Sunday, February 12, 2012

Turn On the Light

In the olden days when I first ventured forth in liturgical leadership, the lectern/pulpit in our church had mounted upon it a nice little lamp with a curved shade over it. The very first thing that one did on approaching reading Scripture or preaching, was to turn on the light.

In many churches, as far as I know, Scripture was read and sermons preached without introductory prayer. Sermons were followed, however, with a prayer pleading for God’s after-the-fact blessing of the message proclaimed.

Preachers often would offer for all to hear a prayer for blessing prior to starting the sermon: “May the words of my mouth, and the meditations of my heart, be acceptable in Thy sight, O Lord, my Strength and my Redeemer.”

All that was fairly standard procedure.

Somewhere between then and now another "light" was turned on, the Prayer for Illumination was introduced and placed before the Scripture-sermon process was launched.

For those in the Reformed Tradition, it was an obvious necessity. How could anyone understand what God was saying through the words of the Bible without the blessing and enlightenment of the Spirit? Simply not possible. So, such a prayer for the gift of illumination to be bestowed by the Holy Spirit seemed to be a basic requirement. Otherwise no one would ever get anything at all out of the reading of the text or the sermon based on it.

The use of this Prayer for Illumination is rooted clearly in Calvin, specifically in his Institutes. For example in this passage:
…Accordingly to make his disciples capable of heavenly wisdom, Christ promised them "the Spirit of truth, whom the world cannot receive," (John 14:17). And he assigns it to him, as his proper office, to bring to remembrance the things which he had verbally taught; for in vain were light offered to the blind, did not that Spirit of understanding open the intellectual eye; so that he himself may be properly termed the key by which the treasures of the heavenly kingdom are unlocked, and his illumination, the eye of the mind by which we are enabled to see: hence Paul so highly commends the ministry of the Spirit (2Cor. 3: 6), since teachers would cry aloud to no purpose, did not Christ, the internal teacher, by means of his Spirit, draw to himself those who are given him of the Father…. (Institutes 3.1.4)

Whether or not to have a Prayer for Illumination is not a question to be asked, because it’s clear that it really isn’t optional. Nevertheless, it is easily glossed over and not given great value in the larger scheme of a service. And yet it is of enormous importance.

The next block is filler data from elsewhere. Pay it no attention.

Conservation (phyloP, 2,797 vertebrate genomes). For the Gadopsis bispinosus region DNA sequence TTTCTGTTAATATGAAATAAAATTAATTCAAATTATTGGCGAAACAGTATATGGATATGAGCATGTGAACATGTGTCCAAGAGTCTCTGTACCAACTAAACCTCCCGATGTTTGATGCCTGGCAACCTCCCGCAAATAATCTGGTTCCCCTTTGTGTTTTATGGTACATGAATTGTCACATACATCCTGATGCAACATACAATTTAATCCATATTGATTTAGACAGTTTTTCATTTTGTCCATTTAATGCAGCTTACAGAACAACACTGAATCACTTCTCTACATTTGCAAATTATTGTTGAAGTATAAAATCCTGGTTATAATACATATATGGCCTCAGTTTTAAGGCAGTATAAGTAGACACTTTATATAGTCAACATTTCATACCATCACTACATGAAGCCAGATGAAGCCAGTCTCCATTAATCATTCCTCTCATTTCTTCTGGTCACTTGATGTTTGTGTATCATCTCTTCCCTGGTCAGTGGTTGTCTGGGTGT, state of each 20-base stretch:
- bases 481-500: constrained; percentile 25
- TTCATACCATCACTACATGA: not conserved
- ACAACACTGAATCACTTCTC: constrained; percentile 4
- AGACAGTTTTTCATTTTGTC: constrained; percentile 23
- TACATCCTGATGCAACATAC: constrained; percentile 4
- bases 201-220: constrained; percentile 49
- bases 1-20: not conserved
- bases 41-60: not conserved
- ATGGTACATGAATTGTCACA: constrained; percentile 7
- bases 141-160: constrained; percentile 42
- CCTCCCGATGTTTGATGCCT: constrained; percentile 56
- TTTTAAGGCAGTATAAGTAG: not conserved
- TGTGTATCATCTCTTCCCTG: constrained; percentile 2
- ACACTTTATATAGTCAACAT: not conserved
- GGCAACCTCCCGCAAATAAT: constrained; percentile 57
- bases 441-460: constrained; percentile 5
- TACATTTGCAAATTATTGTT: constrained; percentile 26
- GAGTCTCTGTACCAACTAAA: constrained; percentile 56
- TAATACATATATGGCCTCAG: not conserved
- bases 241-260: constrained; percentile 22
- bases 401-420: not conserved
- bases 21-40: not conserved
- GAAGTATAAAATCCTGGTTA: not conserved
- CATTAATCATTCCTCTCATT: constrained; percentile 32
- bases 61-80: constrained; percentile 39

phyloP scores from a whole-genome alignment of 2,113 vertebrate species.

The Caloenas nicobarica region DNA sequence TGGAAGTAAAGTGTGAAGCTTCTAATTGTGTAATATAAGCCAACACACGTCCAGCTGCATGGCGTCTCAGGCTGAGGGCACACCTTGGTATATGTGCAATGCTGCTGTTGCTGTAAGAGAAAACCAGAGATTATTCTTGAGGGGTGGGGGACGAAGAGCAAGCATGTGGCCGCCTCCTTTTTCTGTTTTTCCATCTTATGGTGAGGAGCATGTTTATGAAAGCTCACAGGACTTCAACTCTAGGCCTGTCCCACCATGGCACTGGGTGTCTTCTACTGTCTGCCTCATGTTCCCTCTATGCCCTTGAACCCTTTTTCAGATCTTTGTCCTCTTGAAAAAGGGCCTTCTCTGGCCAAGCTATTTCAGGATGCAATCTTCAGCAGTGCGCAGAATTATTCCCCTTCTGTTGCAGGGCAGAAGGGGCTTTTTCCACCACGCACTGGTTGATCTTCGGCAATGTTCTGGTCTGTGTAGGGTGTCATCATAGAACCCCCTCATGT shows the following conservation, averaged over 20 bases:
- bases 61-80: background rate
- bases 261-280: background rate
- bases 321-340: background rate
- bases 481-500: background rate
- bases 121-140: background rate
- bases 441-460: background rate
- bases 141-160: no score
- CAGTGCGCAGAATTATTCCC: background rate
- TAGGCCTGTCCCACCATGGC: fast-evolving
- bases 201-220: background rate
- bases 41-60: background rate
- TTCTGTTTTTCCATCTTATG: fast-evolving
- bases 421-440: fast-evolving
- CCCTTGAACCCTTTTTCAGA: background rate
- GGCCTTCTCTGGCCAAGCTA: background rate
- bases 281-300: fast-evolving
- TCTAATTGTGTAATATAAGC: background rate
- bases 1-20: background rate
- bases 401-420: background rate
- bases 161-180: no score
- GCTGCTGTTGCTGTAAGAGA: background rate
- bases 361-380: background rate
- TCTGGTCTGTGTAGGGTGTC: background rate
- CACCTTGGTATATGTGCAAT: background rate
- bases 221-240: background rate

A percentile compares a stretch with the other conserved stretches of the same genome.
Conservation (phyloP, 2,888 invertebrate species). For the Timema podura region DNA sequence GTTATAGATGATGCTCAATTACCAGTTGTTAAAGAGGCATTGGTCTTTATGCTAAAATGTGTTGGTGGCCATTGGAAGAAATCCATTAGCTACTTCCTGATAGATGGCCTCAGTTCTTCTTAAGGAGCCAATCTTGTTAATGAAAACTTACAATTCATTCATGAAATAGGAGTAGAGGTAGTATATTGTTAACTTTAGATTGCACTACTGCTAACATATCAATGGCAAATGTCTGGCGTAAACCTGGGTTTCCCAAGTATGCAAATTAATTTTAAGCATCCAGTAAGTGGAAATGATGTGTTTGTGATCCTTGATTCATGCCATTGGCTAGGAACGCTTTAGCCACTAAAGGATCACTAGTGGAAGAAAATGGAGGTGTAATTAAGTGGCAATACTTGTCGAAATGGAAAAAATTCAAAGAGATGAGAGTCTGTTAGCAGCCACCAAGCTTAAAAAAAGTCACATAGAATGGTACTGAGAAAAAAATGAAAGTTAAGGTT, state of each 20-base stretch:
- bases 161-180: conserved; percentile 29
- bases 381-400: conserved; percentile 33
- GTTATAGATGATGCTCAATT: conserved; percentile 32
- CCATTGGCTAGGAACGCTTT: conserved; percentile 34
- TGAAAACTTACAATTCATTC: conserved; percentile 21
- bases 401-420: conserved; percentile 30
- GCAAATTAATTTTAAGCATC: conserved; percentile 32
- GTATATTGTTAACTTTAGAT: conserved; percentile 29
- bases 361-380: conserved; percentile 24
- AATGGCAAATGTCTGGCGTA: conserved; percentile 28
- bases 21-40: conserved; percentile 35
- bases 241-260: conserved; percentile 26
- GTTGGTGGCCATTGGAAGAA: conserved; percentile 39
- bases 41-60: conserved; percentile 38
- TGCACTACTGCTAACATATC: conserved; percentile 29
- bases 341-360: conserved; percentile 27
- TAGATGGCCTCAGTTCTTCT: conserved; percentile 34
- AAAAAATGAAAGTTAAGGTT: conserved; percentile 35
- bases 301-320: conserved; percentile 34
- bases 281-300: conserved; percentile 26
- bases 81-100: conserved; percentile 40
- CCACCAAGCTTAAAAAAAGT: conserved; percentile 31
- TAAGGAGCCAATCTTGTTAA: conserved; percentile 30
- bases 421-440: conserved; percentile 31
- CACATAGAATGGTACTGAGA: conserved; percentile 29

Consider this: there is a parallel prayer that comes late in the service that would never be neglected. It goes something like this:
Gracious God,
pour out your Holy Spirit upon us
and upon these your gifts of bread and wine,
that the bread we break
and the cup we bless
may be the communion of the body and blood of Christ.
By your Spirit make us one with Christ,
that we may be one with all who share this feast,
united in ministry in every place.
As this bread is Christ's body for us,
send us out to be the body of Christ in the world.
It’s the invoking of the Holy Spirit to help us recognize the presence of Christ in the meal and to nourish the human spirit—this is known as the epiclesis or Invocation.

In similar fashion, the Prayer for Illumination is also an invocation, a calling down of the Spirit to help us understand and appropriate the Word who is presented in the words of the Bible and the preached message. Therefore, the two main parts of the Lord’s Day worship experience, the Liturgy of the Word and the Liturgy of the Sacrament, have their own Invocation.

Without the Prayer for Illumination, however, the Scripture and sermon become mere intellectual exercises at best, and emotional blather at worst. With this prayer the congregation acknowledges its need for divine assistance, not just in understanding what the message is all about, but in appropriating that message from God in the lives of everyone present.

The Prayer for Illumination is a prayer from the congregation, and should be a unison prayer, not recited solo on behalf of all, certainly not by the clergy. Countless models are available not only in the Book of Common Worship and other worship books, but also home-made versions crafted by members of congregations.

Does your Sunday service have a Prayer for Illumination before the reading of the Scriptures? Or is there one only before the sermon? Or is there one at all?

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